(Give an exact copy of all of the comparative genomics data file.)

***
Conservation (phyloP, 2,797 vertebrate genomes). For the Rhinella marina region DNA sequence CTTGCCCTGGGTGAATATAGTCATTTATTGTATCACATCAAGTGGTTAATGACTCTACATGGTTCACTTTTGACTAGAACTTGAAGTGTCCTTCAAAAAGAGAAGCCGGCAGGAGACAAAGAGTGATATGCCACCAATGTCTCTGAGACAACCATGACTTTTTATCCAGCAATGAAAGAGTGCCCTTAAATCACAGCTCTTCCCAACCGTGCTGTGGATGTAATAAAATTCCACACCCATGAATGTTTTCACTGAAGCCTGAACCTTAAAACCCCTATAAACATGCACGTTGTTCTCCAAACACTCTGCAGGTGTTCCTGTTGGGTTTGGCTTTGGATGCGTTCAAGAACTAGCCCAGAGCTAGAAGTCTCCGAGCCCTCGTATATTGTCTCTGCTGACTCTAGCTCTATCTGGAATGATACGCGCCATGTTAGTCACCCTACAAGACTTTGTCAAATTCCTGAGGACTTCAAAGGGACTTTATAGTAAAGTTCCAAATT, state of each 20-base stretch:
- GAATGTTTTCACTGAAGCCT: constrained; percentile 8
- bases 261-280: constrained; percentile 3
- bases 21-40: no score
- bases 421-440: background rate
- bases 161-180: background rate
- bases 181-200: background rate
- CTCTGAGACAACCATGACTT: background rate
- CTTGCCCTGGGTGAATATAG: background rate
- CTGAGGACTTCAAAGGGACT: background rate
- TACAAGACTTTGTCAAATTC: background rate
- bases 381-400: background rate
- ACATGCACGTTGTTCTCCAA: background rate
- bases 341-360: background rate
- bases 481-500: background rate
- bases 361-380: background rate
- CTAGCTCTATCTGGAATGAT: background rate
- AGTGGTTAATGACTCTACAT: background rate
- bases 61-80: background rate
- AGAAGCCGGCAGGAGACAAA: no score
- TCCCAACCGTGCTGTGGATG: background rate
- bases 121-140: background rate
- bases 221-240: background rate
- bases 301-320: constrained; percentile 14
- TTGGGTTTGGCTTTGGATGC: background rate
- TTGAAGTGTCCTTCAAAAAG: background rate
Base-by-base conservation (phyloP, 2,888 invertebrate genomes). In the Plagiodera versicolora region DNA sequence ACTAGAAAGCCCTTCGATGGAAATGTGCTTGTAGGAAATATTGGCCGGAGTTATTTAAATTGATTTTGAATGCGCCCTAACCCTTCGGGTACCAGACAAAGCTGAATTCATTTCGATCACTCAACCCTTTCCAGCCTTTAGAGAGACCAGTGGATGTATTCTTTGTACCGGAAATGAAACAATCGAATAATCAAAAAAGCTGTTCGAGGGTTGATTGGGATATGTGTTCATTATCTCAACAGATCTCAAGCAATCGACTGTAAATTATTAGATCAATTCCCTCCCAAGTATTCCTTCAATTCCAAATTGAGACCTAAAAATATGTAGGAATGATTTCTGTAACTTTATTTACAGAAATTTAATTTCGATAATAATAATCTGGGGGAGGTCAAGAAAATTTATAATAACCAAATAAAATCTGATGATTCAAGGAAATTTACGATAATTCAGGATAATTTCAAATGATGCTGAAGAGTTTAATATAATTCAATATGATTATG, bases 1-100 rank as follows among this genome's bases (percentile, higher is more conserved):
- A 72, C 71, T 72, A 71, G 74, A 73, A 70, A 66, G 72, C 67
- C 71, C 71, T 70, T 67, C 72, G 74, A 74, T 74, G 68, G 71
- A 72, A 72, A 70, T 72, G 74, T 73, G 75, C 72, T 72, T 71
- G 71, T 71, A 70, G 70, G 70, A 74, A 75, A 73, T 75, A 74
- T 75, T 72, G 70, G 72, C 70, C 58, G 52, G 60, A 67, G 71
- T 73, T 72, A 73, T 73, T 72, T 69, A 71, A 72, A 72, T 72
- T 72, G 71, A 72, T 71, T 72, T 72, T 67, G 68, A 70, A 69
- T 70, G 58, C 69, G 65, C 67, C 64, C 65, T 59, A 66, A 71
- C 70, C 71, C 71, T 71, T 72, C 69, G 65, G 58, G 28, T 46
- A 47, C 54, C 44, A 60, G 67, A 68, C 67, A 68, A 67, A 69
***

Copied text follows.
Conservation (phyloP, 2,797 vertebrate genomes). For the Rhinella marina region DNA sequence CTTGCCCTGGGTGAATATAGTCATTTATTGTATCACATCAAGTGGTTAATGACTCTACATGGTTCACTTTTGACTAGAACTTGAAGTGTCCTTCAAAAAGAGAAGCCGGCAGGAGACAAAGAGTGATATGCCACCAATGTCTCTGAGACAACCATGACTTTTTATCCAGCAATGAAAGAGTGCCCTTAAATCACAGCTCTTCCCAACCGTGCTGTGGATGTAATAAAATTCCACACCCATGAATGTTTTCACTGAAGCCTGAACCTTAAAACCCCTATAAACATGCACGTTGTTCTCCAAACACTCTGCAGGTGTTCCTGTTGGGTTTGGCTTTGGATGCGTTCAAGAACTAGCCCAGAGCTAGAAGTCTCCGAGCCCTCGTATATTGTCTCTGCTGACTCTAGCTCTATCTGGAATGATACGCGCCATGTTAGTCACCCTACAAGACTTTGTCAAATTCCTGAGGACTTCAAAGGGACTTTATAGTAAAGTTCCAAATT, state of each 20-base stretch:
- GAATGTTTTCACTGAAGCCT: constrained; percentile 8
- bases 261-280: constrained; percentile 3
- bases 21-40: no score
- bases 421-440: background rate
- bases 161-180: background rate
- bases 181-200: background rate
- CTCTGAGACAACCATGACTT: background rate
- CTTGCCCTGGGTGAATATAG: background rate
- CTGAGGACTTCAAAGGGACT: background rate
- TACAAGACTTTGTCAAATTC: background rate
- bases 381-400: background rate
- ACATGCACGTTGTTCTCCAA: background rate
- bases 341-360: background rate
- bases 481-500: background rate
- bases 361-380: background rate
- CTAGCTCTATCTGGAATGAT: background rate
- AGTGGTTAATGACTCTACAT: background rate
- bases 61-80: background rate
- AGAAGCCGGCAGGAGACAAA: no score
- TCCCAACCGTGCTGTGGATG: background rate
- bases 121-140: background rate
- bases 221-240: background rate
- bases 301-320: constrained; percentile 14
- TTGGGTTTGGCTTTGGATGC: background rate
- TTGAAGTGTCCTTCAAAAAG: background rate
Base-by-base conservation (phyloP, 2,888 invertebrate genomes). In the Plagiodera versicolora region DNA sequence ACTAGAAAGCCCTTCGATGGAAATGTGCTTGTAGGAAATATTGGCCGGAGTTATTTAAATTGATTTTGAATGCGCCCTAACCCTTCGGGTACCAGACAAAGCTGAATTCATTTCGATCACTCAACCCTTTCCAGCCTTTAGAGAGACCAGTGGATGTATTCTTTGTACCGGAAATGAAACAATCGAATAATCAAAAAAGCTGTTCGAGGGTTGATTGGGATATGTGTTCATTATCTCAACAGATCTCAAGCAATCGACTGTAAATTATTAGATCAATTCCCTCCCAAGTATTCCTTCAATTCCAAATTGAGACCTAAAAATATGTAGGAATGATTTCTGTAACTTTATTTACAGAAATTTAATTTCGATAATAATAATCTGGGGGAGGTCAAGAAAATTTATAATAACCAAATAAAATCTGATGATTCAAGGAAATTTACGATAATTCAGGATAATTTCAAATGATGCTGAAGAGTTTAATATAATTCAATATGATTATG, bases 1-100 rank as follows among this genome's bases (percentile, higher is more conserved):
- A 72, C 71, T 72, A 71, G 74, A 73, A 70, A 66, G 72, C 67
- C 71, C 71, T 70, T 67, C 72, G 74, A 74, T 74, G 68, G 71
- A 72, A 72, A 70, T 72, G 74, T 73, G 75, C 72, T 72, T 71
- G 71, T 71, A 70, G 70, G 70, A 74, A 75, A 73, T 75, A 74
- T 75, T 72, G 70, G 72, C 70, C 58, G 52, G 60, A 67, G 71
- T 73, T 72, A 73, T 73, T 72, T 69, A 71, A 72, A 72, T 72
- T 72, G 71, A 72, T 71, T 72, T 72, T 67, G 68, A 70, A 69
- T 70, G 58, C 69, G 65, C 67, C 64, C 65, T 59, A 66, A 71
- C 70, C 71, C 71, T 71, T 72, C 69, G 65, G 58, G 28, T 46
- A 47, C 54, C 44, A 60, G 67, A 68, C 67, A 68, A 67, A 69